2.1. Materials Required

Sodium hydroxide (97% Merk); Acetic acid (99.5% Fisher Scientific); Hydrogen peroxide (30%); Urea (99.5%); Formaldehyde (37% Fisher Scientific) and Sulphuric acid (97% Merk); were of analytical grade and used without further purification. Corn husk was obtained from local farm house, Panchkhal, Kavrepalanchowk District, Nepal.

2.2. Extraction of Cellulose From Corn Husk by Chemical Modification

Different stages involved in the extraction of cellulose from corn husk are depicted in Figure 1. According to Chirayil et al., pre-treatment with sodium hydroxide and sodium chlorite (bleaching), has removed the noncellulosic constituents resulting in fibers with high cellulose content [13]. Therefore, three simple steps of mercerization (alkali treatment), neutralization and bleaching were involved to obtain high cellulose content material from corn husk. I. Mercerization; Corn (Zea mays) husk were sun dried until completely dehydrated and cut into small pieces of almost 2 to 3 cm and treated with 0.5 N sodium hydroxide (NaOH) solution for 3 hours at 70°C with 5% weight of cornhusk in alkali solution. This process removes lignin, hemicellulose, waxes and other surface impurities of fiber. Therefore this process is also called mercerization [1].
Figure 1. Extraction of cellulose from corn husk A) sun dried corn husk B) husk powder C) mercerization (alkali treatment) D) dried mercerized E) neutralized F) dried neutralized G) bleached cellulose H) dried bleached cellulose fibers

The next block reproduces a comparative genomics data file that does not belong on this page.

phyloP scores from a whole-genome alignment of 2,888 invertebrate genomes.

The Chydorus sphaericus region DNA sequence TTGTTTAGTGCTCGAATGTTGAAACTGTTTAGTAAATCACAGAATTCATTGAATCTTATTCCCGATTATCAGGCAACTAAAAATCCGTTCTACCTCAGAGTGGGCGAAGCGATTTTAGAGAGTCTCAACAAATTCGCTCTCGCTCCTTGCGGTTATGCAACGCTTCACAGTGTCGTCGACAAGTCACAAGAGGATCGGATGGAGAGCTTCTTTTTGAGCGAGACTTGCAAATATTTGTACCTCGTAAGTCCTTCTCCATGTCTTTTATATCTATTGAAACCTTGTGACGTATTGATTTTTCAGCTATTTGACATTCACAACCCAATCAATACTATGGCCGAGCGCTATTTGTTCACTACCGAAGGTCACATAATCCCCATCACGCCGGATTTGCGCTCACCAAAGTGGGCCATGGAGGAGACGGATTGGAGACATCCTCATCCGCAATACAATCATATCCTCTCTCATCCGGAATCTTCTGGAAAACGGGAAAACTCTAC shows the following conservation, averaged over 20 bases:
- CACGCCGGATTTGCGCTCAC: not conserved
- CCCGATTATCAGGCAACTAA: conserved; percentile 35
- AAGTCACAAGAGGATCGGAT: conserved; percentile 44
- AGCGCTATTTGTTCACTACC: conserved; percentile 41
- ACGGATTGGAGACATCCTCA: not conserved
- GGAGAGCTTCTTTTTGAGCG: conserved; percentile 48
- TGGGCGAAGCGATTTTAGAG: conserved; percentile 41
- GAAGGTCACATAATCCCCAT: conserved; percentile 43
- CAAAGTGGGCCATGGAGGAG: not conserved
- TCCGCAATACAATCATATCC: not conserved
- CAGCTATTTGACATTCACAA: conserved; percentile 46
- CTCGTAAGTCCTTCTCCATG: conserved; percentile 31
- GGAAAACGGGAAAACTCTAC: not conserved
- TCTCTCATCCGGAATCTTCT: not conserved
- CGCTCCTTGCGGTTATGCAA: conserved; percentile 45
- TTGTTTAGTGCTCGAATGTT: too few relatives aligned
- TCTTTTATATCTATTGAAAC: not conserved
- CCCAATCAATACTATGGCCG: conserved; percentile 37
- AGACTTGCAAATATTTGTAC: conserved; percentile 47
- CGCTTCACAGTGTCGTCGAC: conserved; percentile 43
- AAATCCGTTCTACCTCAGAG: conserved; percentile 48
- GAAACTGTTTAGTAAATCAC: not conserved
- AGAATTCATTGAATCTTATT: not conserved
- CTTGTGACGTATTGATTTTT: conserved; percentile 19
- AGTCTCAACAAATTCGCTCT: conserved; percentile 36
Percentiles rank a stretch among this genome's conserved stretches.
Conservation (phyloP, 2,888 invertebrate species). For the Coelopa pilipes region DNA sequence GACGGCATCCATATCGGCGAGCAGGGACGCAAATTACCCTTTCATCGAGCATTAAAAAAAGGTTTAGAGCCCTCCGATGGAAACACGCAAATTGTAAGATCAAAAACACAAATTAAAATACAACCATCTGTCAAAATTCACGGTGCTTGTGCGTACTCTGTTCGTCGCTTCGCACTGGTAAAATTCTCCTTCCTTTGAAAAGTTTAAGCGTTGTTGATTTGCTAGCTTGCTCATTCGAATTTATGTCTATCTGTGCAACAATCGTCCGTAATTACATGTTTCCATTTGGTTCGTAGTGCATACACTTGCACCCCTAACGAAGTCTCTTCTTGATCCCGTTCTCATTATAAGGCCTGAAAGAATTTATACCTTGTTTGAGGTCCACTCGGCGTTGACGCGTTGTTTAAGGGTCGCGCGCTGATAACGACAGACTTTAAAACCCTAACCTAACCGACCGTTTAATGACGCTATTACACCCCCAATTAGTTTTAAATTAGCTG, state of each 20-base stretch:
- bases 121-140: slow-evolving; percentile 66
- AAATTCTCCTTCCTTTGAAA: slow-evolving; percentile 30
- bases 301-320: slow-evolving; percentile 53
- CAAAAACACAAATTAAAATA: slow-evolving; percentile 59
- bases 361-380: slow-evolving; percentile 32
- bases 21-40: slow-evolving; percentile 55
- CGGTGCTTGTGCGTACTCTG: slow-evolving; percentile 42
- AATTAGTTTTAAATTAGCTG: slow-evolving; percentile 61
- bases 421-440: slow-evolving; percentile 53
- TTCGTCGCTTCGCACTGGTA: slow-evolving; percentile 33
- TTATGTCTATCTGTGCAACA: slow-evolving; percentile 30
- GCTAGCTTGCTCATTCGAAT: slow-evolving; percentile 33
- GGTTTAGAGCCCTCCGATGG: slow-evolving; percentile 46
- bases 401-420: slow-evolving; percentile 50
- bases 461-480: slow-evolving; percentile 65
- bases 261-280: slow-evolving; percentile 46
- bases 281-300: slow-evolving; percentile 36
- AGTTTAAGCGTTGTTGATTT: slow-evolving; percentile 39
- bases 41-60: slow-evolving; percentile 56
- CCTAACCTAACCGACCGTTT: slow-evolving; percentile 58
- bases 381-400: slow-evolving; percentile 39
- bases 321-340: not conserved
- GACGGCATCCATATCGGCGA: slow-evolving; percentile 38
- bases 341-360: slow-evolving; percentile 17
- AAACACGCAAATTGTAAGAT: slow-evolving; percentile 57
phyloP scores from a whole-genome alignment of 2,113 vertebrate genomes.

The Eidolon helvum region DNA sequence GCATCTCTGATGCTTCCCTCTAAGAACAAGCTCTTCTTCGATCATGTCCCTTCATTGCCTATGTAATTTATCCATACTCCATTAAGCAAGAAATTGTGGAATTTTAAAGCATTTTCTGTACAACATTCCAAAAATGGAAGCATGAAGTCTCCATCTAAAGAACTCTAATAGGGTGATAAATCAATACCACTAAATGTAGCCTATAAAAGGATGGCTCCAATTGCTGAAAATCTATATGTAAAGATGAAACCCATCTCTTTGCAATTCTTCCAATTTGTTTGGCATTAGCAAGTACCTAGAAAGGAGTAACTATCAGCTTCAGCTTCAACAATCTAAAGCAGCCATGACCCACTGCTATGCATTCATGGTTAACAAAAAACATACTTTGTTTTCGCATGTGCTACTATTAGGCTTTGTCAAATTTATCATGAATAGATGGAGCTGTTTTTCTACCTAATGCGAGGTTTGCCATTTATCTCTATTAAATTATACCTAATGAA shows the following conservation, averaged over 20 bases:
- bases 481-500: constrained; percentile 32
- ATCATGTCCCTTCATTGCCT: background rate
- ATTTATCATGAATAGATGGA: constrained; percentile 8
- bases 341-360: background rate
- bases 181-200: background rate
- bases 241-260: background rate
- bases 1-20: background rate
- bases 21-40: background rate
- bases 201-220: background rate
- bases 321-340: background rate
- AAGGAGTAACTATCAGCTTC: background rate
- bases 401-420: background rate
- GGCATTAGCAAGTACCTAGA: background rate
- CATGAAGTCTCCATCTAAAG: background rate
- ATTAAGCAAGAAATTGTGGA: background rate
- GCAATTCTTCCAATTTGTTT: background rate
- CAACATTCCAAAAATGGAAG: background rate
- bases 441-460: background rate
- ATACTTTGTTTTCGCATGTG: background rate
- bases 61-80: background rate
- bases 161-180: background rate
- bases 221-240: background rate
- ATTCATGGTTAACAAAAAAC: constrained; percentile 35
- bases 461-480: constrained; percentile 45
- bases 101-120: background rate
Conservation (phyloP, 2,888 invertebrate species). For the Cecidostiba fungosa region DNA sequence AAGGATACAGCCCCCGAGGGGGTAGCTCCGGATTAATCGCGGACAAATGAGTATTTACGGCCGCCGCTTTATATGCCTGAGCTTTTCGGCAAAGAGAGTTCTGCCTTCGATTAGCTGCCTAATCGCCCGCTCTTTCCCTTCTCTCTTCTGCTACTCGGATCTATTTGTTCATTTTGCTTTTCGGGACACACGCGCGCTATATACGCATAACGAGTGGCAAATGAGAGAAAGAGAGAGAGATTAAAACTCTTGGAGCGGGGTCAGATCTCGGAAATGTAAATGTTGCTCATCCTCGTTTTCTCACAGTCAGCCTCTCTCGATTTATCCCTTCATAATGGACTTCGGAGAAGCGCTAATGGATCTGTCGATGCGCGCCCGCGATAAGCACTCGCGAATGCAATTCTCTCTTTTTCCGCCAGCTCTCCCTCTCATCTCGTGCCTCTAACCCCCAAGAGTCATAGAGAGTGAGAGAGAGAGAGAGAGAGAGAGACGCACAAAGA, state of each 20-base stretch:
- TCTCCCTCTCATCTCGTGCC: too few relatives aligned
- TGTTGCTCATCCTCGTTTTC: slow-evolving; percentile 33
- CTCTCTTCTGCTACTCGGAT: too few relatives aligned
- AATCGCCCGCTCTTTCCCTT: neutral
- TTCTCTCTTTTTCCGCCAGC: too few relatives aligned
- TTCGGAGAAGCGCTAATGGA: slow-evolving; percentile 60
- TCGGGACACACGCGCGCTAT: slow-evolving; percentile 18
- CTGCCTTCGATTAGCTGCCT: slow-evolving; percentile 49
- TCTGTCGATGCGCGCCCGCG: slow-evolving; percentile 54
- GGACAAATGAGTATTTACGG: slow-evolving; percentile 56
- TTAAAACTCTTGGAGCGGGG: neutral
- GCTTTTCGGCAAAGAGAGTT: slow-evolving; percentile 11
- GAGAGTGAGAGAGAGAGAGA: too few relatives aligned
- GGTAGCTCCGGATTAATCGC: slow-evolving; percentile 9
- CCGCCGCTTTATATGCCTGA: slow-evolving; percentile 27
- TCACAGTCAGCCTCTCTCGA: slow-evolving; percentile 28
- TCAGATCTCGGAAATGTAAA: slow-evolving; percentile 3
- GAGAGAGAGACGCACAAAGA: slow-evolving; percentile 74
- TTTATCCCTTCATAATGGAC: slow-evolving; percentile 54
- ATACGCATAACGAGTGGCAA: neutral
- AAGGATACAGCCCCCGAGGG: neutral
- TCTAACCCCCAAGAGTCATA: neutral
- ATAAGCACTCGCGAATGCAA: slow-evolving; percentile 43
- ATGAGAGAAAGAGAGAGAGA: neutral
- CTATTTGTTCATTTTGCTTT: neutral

II. Neutralization; The treated slurry was washed in water to remove dissolved substance and the coarse fibers obtained from were neutralized using 10% V/V acetic acid solution. The neutral state of coarse fiber was then dried under ambient condition inside a desiccator for 24 hours. This helped the fiber regain neutral state and also further removed surface impurities. After neutralization, it was oven dried and bleached.
III. Bleaching; The dried corn fibers were bleached by using 3 g/L hydrogen peroxide at 70°C for 3 hours with 7% W/V of fibers in bleaching solution. Bleaching leads to further delignification of fiber and gives white cellulose [14]. The obtained white cellulose fibers were then washed several times by distilled water and were oven dried assuring no presence of moisture. The thus obtained fiber was then grinded in a cleaned distilled-water-washed kitchen grinder and sieved using 400 µm sieve mesh. During this process of bleaching the pH was maintained to be slightly basic. This can be done by addition of NaOH solution. The preferred pH for bleaching of natural fiber was 9 [15].

2.3. Synthesis of Urea Formaldehyde (UF) Resin